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Pickerington school district places $90 million bond on November ballot

According to the school district, the bond, if passed, will not increase tax rates for residents.

PICKERINGTON, Ohio — The last two have failed. In November, the Pickerington Local School District will place a third bond issue on the ballot that it says will drastically help with overcrowding.

“Honestly, we’re at a place now where we just can’t wait any longer,” Tom Dains said.

Dains is the chair for Vote4PickKids. It’s an organization that supports a newly proposed $89.930 million bond issue.

“I don’t know about you, but I can’t go down to the local event hall and exceed capacity there,” he said. “It’ll be shut down by the fire marshal. Why should we expect our schools to be any different?”

According to the district both Toll Gate Elementary and Central High School are exceeding capacity and five more schools have capacity of more than 90%. It also estimates in five years an additional 1,000students will be enrolled.

The question: How much will this cost me?

The answer: Maybe nothing.

“Based on what we’re seeing, we’re not gonna see a tax increase for the majority of people in Pickerington and that’s a great thing,” Dains said. “We love that this is a place you can live where taxes are low [and] we want to keep it that way.”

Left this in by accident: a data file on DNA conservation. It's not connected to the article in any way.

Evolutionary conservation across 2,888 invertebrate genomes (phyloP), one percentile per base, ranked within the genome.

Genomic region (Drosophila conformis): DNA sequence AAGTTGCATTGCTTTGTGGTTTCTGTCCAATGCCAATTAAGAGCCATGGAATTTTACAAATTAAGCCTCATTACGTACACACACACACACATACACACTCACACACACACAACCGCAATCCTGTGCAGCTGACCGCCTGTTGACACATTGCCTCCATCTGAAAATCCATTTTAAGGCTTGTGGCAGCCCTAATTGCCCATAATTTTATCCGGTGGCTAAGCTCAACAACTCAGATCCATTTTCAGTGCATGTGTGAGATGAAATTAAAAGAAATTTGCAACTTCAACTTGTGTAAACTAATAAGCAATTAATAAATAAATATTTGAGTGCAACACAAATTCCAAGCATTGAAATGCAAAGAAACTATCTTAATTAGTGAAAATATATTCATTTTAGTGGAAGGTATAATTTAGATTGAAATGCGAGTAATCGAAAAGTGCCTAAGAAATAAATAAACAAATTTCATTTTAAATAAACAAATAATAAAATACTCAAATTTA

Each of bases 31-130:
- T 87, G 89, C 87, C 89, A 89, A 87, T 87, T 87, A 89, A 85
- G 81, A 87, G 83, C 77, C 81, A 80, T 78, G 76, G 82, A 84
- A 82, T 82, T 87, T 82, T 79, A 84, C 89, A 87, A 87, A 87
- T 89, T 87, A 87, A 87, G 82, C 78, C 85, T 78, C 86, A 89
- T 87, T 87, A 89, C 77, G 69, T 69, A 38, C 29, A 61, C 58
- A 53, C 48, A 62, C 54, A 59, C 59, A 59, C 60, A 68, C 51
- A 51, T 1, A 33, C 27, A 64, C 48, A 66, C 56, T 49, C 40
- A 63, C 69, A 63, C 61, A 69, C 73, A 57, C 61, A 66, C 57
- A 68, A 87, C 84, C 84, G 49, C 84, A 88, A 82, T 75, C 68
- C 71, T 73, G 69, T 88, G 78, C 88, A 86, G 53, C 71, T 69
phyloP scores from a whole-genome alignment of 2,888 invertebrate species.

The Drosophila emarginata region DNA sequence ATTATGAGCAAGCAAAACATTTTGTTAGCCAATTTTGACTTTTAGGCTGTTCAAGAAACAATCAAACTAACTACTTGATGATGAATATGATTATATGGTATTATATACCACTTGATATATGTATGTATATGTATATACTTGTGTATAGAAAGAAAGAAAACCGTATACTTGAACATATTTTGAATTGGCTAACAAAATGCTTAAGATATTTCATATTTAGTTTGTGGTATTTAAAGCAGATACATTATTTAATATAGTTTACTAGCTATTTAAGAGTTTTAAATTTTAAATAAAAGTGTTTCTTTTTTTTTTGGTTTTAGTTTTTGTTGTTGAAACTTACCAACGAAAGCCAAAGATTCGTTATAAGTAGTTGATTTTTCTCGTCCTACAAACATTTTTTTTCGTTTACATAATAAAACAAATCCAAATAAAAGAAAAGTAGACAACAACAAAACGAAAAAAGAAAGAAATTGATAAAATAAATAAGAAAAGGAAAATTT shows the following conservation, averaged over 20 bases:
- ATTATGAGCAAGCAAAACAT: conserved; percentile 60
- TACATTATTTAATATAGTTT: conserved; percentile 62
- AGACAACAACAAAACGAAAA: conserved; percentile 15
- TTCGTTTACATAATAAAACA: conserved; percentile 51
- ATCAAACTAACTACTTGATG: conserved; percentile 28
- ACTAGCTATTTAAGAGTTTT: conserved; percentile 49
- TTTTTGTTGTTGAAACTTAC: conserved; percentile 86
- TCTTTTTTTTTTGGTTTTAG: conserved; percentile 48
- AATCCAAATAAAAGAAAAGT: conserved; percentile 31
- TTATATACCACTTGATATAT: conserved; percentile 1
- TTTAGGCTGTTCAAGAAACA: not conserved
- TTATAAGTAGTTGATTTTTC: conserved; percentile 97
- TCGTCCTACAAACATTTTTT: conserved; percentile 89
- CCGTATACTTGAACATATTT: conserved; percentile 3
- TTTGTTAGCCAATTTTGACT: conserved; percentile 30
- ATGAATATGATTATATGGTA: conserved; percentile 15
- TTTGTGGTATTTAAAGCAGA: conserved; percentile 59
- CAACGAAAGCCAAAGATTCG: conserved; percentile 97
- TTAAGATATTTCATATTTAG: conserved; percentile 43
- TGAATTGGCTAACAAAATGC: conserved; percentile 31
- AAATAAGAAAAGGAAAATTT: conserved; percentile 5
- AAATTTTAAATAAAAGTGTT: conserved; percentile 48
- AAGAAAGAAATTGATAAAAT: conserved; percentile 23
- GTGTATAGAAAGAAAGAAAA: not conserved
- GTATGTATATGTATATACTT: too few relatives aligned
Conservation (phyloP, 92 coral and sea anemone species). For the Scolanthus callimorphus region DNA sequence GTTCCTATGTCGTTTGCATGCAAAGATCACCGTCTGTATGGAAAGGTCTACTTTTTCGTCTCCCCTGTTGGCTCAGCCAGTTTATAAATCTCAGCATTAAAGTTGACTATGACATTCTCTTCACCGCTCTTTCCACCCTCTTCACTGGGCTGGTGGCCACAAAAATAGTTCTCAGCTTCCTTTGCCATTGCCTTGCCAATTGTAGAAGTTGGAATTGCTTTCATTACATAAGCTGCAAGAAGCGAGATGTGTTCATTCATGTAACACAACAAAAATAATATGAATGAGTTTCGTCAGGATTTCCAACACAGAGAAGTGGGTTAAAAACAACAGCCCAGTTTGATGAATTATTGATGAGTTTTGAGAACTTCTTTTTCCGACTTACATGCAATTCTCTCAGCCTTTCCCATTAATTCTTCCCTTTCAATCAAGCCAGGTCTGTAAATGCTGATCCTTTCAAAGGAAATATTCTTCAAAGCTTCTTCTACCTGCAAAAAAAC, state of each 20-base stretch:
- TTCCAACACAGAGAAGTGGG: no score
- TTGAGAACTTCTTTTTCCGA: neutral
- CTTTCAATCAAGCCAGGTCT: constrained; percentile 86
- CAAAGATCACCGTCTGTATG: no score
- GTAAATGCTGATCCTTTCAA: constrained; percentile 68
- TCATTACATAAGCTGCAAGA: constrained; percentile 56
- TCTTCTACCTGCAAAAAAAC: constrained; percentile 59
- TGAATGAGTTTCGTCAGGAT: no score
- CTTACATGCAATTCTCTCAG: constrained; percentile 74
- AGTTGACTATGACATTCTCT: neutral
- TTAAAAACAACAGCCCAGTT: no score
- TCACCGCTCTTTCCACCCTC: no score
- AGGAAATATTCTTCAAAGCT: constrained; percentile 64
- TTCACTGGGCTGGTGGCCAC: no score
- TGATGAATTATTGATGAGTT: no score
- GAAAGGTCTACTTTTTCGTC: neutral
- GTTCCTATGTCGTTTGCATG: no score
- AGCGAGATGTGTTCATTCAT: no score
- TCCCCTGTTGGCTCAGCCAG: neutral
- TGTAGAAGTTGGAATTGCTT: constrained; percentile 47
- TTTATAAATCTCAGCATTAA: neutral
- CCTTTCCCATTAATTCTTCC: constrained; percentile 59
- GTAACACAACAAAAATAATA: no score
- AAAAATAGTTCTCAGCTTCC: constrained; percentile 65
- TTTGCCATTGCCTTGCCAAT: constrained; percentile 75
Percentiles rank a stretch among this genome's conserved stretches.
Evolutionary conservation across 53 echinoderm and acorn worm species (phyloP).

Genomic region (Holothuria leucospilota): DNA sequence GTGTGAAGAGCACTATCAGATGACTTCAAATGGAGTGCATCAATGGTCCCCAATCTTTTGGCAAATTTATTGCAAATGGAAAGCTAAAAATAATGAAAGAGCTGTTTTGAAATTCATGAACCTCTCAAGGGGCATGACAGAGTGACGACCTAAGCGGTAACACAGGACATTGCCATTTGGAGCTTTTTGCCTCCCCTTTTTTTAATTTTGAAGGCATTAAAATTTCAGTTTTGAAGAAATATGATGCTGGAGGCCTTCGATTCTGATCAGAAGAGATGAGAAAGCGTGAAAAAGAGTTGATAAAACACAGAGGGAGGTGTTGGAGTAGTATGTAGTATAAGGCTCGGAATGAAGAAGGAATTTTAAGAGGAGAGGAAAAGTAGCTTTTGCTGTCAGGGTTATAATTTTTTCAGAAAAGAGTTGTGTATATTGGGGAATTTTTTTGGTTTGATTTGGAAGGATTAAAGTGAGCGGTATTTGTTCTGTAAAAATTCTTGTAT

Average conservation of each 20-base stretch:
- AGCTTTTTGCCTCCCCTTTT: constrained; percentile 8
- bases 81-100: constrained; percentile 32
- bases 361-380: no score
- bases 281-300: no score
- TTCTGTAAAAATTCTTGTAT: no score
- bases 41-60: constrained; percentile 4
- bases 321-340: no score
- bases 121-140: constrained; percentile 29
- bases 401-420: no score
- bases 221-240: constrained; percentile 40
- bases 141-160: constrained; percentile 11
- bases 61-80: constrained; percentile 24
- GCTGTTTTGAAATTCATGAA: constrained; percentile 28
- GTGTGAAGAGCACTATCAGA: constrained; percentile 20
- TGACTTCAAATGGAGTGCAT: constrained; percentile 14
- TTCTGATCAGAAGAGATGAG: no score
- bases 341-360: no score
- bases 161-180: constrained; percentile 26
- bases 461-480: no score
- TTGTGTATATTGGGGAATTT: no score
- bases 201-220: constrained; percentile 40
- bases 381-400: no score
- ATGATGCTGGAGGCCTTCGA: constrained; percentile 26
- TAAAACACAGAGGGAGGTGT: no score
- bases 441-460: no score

The reason for that is twofold: First, Dains says the district has been good stewards with its money and paying off debt. The second reason is due to an increase in local property value.

This proposed bond is about $5 million lower than similar ballot issues that were turned down in November 2020 and May 2021.

Dains hopes the third time is the charm.

“Absolutely,” he said. “I think this is the time.”

If voters pass it, it would, among other things, build a new junior high school, renovate Ridgeview Junior High School and add 24 classrooms to Central High School and 18 classrooms at North High School.

If the bond does not pass, the district says it could have to redraw district lines as well as switch to hybrid learning.

“We’re gonna be looking at some very tough choices in the future,” Dains said. “Whether that’s hybrid learning, or modulars out in parking lots or renting space in an abandoned retail spot. None of those are great options.”

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